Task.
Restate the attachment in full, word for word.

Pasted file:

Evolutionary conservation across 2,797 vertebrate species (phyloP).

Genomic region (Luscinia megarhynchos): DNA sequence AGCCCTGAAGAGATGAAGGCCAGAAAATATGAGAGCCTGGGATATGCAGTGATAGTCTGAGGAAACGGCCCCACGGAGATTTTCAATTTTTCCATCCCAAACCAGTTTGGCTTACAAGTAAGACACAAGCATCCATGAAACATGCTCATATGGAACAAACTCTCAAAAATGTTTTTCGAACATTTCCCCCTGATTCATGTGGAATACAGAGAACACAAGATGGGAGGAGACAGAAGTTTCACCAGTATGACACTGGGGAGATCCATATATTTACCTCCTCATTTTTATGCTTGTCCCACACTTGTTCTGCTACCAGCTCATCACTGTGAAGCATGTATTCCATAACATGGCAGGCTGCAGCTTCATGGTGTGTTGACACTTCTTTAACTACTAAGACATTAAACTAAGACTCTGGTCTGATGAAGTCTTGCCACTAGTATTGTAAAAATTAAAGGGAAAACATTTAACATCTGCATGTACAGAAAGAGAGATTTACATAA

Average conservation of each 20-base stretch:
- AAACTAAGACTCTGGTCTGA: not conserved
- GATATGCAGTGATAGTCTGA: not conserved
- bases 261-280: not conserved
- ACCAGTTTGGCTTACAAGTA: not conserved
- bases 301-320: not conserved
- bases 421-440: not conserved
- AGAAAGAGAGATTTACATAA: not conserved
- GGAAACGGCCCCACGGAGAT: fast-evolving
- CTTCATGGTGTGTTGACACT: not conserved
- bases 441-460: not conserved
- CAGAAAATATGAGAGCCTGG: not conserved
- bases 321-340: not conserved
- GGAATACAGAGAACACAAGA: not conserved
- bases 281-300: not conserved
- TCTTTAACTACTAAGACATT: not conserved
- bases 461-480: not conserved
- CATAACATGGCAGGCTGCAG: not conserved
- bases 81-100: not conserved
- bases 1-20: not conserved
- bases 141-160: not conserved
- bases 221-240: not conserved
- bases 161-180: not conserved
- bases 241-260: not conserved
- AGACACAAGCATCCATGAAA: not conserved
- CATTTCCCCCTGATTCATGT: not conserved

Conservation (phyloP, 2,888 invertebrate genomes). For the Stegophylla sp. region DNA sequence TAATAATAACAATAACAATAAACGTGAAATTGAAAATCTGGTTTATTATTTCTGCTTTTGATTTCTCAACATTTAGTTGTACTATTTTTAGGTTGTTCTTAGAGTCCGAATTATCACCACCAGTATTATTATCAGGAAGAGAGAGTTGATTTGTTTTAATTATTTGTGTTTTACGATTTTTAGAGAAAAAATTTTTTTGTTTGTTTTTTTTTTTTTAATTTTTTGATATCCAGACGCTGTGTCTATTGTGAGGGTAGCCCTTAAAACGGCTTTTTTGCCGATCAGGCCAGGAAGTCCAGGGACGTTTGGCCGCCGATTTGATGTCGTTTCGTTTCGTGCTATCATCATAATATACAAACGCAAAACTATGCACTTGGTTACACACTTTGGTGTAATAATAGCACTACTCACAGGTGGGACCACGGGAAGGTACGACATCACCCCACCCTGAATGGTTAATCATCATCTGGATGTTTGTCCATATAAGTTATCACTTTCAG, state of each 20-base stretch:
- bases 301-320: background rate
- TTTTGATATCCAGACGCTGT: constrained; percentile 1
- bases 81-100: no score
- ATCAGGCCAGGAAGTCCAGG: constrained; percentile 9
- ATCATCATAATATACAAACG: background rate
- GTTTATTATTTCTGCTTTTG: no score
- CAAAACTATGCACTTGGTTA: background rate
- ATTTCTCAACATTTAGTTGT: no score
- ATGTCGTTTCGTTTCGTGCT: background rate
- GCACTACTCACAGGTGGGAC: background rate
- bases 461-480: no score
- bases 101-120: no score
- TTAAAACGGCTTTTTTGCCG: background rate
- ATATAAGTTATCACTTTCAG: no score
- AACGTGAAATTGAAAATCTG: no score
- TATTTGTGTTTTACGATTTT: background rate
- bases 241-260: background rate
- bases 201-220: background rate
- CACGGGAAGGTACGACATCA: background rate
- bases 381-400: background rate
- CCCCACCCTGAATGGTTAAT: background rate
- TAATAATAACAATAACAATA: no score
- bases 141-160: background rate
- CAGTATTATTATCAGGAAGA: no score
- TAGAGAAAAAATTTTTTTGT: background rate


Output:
Evolutionary conservation across 2,797 vertebrate species (phyloP).

Genomic region (Luscinia megarhynchos): DNA sequence AGCCCTGAAGAGATGAAGGCCAGAAAATATGAGAGCCTGGGATATGCAGTGATAGTCTGAGGAAACGGCCCCACGGAGATTTTCAATTTTTCCATCCCAAACCAGTTTGGCTTACAAGTAAGACACAAGCATCCATGAAACATGCTCATATGGAACAAACTCTCAAAAATGTTTTTCGAACATTTCCCCCTGATTCATGTGGAATACAGAGAACACAAGATGGGAGGAGACAGAAGTTTCACCAGTATGACACTGGGGAGATCCATATATTTACCTCCTCATTTTTATGCTTGTCCCACACTTGTTCTGCTACCAGCTCATCACTGTGAAGCATGTATTCCATAACATGGCAGGCTGCAGCTTCATGGTGTGTTGACACTTCTTTAACTACTAAGACATTAAACTAAGACTCTGGTCTGATGAAGTCTTGCCACTAGTATTGTAAAAATTAAAGGGAAAACATTTAACATCTGCATGTACAGAAAGAGAGATTTACATAA

Average conservation of each 20-base stretch:
- AAACTAAGACTCTGGTCTGA: not conserved
- GATATGCAGTGATAGTCTGA: not conserved
- bases 261-280: not conserved
- ACCAGTTTGGCTTACAAGTA: not conserved
- bases 301-320: not conserved
- bases 421-440: not conserved
- AGAAAGAGAGATTTACATAA: not conserved
- GGAAACGGCCCCACGGAGAT: fast-evolving
- CTTCATGGTGTGTTGACACT: not conserved
- bases 441-460: not conserved
- CAGAAAATATGAGAGCCTGG: not conserved
- bases 321-340: not conserved
- GGAATACAGAGAACACAAGA: not conserved
- bases 281-300: not conserved
- TCTTTAACTACTAAGACATT: not conserved
- bases 461-480: not conserved
- CATAACATGGCAGGCTGCAG: not conserved
- bases 81-100: not conserved
- bases 1-20: not conserved
- bases 141-160: not conserved
- bases 221-240: not conserved
- bases 161-180: not conserved
- bases 241-260: not conserved
- AGACACAAGCATCCATGAAA: not conserved
- CATTTCCCCCTGATTCATGT: not conserved

Conservation (phyloP, 2,888 invertebrate genomes). For the Stegophylla sp. region DNA sequence TAATAATAACAATAACAATAAACGTGAAATTGAAAATCTGGTTTATTATTTCTGCTTTTGATTTCTCAACATTTAGTTGTACTATTTTTAGGTTGTTCTTAGAGTCCGAATTATCACCACCAGTATTATTATCAGGAAGAGAGAGTTGATTTGTTTTAATTATTTGTGTTTTACGATTTTTAGAGAAAAAATTTTTTTGTTTGTTTTTTTTTTTTTAATTTTTTGATATCCAGACGCTGTGTCTATTGTGAGGGTAGCCCTTAAAACGGCTTTTTTGCCGATCAGGCCAGGAAGTCCAGGGACGTTTGGCCGCCGATTTGATGTCGTTTCGTTTCGTGCTATCATCATAATATACAAACGCAAAACTATGCACTTGGTTACACACTTTGGTGTAATAATAGCACTACTCACAGGTGGGACCACGGGAAGGTACGACATCACCCCACCCTGAATGGTTAATCATCATCTGGATGTTTGTCCATATAAGTTATCACTTTCAG, state of each 20-base stretch:
- bases 301-320: background rate
- TTTTGATATCCAGACGCTGT: constrained; percentile 1
- bases 81-100: no score
- ATCAGGCCAGGAAGTCCAGG: constrained; percentile 9
- ATCATCATAATATACAAACG: background rate
- GTTTATTATTTCTGCTTTTG: no score
- CAAAACTATGCACTTGGTTA: background rate
- ATTTCTCAACATTTAGTTGT: no score
- ATGTCGTTTCGTTTCGTGCT: background rate
- GCACTACTCACAGGTGGGAC: background rate
- bases 461-480: no score
- bases 101-120: no score
- TTAAAACGGCTTTTTTGCCG: background rate
- ATATAAGTTATCACTTTCAG: no score
- AACGTGAAATTGAAAATCTG: no score
- TATTTGTGTTTTACGATTTT: background rate
- bases 241-260: background rate
- bases 201-220: background rate
- CACGGGAAGGTACGACATCA: background rate
- bases 381-400: background rate
- CCCCACCCTGAATGGTTAAT: background rate
- TAATAATAACAATAACAATA: no score
- bases 141-160: background rate
- CAGTATTATTATCAGGAAGA: no score
- TAGAGAAAAAATTTTTTTGT: background rate